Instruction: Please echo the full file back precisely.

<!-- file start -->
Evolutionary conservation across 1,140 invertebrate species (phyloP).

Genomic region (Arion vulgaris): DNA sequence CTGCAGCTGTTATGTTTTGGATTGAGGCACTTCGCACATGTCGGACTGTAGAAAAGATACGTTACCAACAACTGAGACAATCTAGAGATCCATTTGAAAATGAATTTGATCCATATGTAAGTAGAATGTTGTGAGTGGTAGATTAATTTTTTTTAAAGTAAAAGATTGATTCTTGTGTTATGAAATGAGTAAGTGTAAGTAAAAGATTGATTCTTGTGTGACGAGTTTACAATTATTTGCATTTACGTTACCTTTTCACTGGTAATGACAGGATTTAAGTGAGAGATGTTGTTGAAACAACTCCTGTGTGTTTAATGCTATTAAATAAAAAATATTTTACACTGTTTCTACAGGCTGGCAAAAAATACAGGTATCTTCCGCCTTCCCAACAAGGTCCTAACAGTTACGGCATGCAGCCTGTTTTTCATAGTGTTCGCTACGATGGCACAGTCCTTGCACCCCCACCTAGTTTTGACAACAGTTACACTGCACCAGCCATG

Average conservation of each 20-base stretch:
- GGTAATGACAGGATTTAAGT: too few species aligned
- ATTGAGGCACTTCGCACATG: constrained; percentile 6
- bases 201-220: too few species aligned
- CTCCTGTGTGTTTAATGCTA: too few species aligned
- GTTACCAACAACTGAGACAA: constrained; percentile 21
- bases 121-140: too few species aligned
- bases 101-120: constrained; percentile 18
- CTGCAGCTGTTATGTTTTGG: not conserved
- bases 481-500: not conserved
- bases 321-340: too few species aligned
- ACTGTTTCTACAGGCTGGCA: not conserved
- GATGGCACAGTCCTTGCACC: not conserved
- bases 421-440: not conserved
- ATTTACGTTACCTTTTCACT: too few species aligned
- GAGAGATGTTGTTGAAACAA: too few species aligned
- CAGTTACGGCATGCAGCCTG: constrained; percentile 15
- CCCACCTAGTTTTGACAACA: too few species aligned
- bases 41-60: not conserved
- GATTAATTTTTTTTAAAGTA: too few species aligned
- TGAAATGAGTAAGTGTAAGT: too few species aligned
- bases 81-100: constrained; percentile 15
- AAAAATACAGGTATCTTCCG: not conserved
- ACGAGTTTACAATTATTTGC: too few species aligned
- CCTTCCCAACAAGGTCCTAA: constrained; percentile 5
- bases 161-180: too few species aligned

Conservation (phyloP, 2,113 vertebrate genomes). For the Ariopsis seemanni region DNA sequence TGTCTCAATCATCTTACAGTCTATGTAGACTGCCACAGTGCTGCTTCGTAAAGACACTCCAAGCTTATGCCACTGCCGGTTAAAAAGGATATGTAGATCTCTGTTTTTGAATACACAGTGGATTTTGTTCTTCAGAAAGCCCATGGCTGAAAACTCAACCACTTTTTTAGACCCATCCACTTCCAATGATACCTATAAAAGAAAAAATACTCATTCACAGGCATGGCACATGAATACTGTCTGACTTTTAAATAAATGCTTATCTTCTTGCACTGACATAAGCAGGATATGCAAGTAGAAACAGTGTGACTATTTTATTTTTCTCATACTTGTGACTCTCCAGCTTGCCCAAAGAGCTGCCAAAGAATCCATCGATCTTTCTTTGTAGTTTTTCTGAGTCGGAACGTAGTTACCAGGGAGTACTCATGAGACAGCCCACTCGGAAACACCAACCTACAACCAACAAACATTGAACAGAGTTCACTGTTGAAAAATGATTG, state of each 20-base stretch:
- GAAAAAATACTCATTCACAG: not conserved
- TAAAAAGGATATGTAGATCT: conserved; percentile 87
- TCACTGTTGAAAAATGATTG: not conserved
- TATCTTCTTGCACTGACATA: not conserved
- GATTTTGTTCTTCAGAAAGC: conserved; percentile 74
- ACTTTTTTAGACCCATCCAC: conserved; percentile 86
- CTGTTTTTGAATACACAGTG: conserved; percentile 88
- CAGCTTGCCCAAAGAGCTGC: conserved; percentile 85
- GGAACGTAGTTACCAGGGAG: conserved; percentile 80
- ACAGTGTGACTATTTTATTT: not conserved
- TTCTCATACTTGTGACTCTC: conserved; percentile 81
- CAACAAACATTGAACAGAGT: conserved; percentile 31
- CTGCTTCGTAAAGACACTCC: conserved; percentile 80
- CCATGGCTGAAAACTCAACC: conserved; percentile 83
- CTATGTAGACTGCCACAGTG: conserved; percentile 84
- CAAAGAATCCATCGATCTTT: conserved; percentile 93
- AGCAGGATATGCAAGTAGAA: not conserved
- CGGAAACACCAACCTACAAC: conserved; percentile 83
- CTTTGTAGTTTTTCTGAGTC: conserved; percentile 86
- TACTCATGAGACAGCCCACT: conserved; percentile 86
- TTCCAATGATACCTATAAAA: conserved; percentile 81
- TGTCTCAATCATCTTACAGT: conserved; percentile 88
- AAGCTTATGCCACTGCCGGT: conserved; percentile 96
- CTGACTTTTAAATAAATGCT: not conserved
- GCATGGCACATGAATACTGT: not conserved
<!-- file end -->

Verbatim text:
Evolutionary conservation across 1,140 invertebrate species (phyloP).

Genomic region (Arion vulgaris): DNA sequence CTGCAGCTGTTATGTTTTGGATTGAGGCACTTCGCACATGTCGGACTGTAGAAAAGATACGTTACCAACAACTGAGACAATCTAGAGATCCATTTGAAAATGAATTTGATCCATATGTAAGTAGAATGTTGTGAGTGGTAGATTAATTTTTTTTAAAGTAAAAGATTGATTCTTGTGTTATGAAATGAGTAAGTGTAAGTAAAAGATTGATTCTTGTGTGACGAGTTTACAATTATTTGCATTTACGTTACCTTTTCACTGGTAATGACAGGATTTAAGTGAGAGATGTTGTTGAAACAACTCCTGTGTGTTTAATGCTATTAAATAAAAAATATTTTACACTGTTTCTACAGGCTGGCAAAAAATACAGGTATCTTCCGCCTTCCCAACAAGGTCCTAACAGTTACGGCATGCAGCCTGTTTTTCATAGTGTTCGCTACGATGGCACAGTCCTTGCACCCCCACCTAGTTTTGACAACAGTTACACTGCACCAGCCATG

Average conservation of each 20-base stretch:
- GGTAATGACAGGATTTAAGT: too few species aligned
- ATTGAGGCACTTCGCACATG: constrained; percentile 6
- bases 201-220: too few species aligned
- CTCCTGTGTGTTTAATGCTA: too few species aligned
- GTTACCAACAACTGAGACAA: constrained; percentile 21
- bases 121-140: too few species aligned
- bases 101-120: constrained; percentile 18
- CTGCAGCTGTTATGTTTTGG: not conserved
- bases 481-500: not conserved
- bases 321-340: too few species aligned
- ACTGTTTCTACAGGCTGGCA: not conserved
- GATGGCACAGTCCTTGCACC: not conserved
- bases 421-440: not conserved
- ATTTACGTTACCTTTTCACT: too few species aligned
- GAGAGATGTTGTTGAAACAA: too few species aligned
- CAGTTACGGCATGCAGCCTG: constrained; percentile 15
- CCCACCTAGTTTTGACAACA: too few species aligned
- bases 41-60: not conserved
- GATTAATTTTTTTTAAAGTA: too few species aligned
- TGAAATGAGTAAGTGTAAGT: too few species aligned
- bases 81-100: constrained; percentile 15
- AAAAATACAGGTATCTTCCG: not conserved
- ACGAGTTTACAATTATTTGC: too few species aligned
- CCTTCCCAACAAGGTCCTAA: constrained; percentile 5
- bases 161-180: too few species aligned

Conservation (phyloP, 2,113 vertebrate genomes). For the Ariopsis seemanni region DNA sequence TGTCTCAATCATCTTACAGTCTATGTAGACTGCCACAGTGCTGCTTCGTAAAGACACTCCAAGCTTATGCCACTGCCGGTTAAAAAGGATATGTAGATCTCTGTTTTTGAATACACAGTGGATTTTGTTCTTCAGAAAGCCCATGGCTGAAAACTCAACCACTTTTTTAGACCCATCCACTTCCAATGATACCTATAAAAGAAAAAATACTCATTCACAGGCATGGCACATGAATACTGTCTGACTTTTAAATAAATGCTTATCTTCTTGCACTGACATAAGCAGGATATGCAAGTAGAAACAGTGTGACTATTTTATTTTTCTCATACTTGTGACTCTCCAGCTTGCCCAAAGAGCTGCCAAAGAATCCATCGATCTTTCTTTGTAGTTTTTCTGAGTCGGAACGTAGTTACCAGGGAGTACTCATGAGACAGCCCACTCGGAAACACCAACCTACAACCAACAAACATTGAACAGAGTTCACTGTTGAAAAATGATTG, state of each 20-base stretch:
- GAAAAAATACTCATTCACAG: not conserved
- TAAAAAGGATATGTAGATCT: conserved; percentile 87
- TCACTGTTGAAAAATGATTG: not conserved
- TATCTTCTTGCACTGACATA: not conserved
- GATTTTGTTCTTCAGAAAGC: conserved; percentile 74
- ACTTTTTTAGACCCATCCAC: conserved; percentile 86
- CTGTTTTTGAATACACAGTG: conserved; percentile 88
- CAGCTTGCCCAAAGAGCTGC: conserved; percentile 85
- GGAACGTAGTTACCAGGGAG: conserved; percentile 80
- ACAGTGTGACTATTTTATTT: not conserved
- TTCTCATACTTGTGACTCTC: conserved; percentile 81
- CAACAAACATTGAACAGAGT: conserved; percentile 31
- CTGCTTCGTAAAGACACTCC: conserved; percentile 80
- CCATGGCTGAAAACTCAACC: conserved; percentile 83
- CTATGTAGACTGCCACAGTG: conserved; percentile 84
- CAAAGAATCCATCGATCTTT: conserved; percentile 93
- AGCAGGATATGCAAGTAGAA: not conserved
- CGGAAACACCAACCTACAAC: conserved; percentile 83
- CTTTGTAGTTTTTCTGAGTC: conserved; percentile 86
- TACTCATGAGACAGCCCACT: conserved; percentile 86
- TTCCAATGATACCTATAAAA: conserved; percentile 81
- TGTCTCAATCATCTTACAGT: conserved; percentile 88
- AAGCTTATGCCACTGCCGGT: conserved; percentile 96
- CTGACTTTTAAATAAATGCT: not conserved
- GCATGGCACATGAATACTGT: not conserved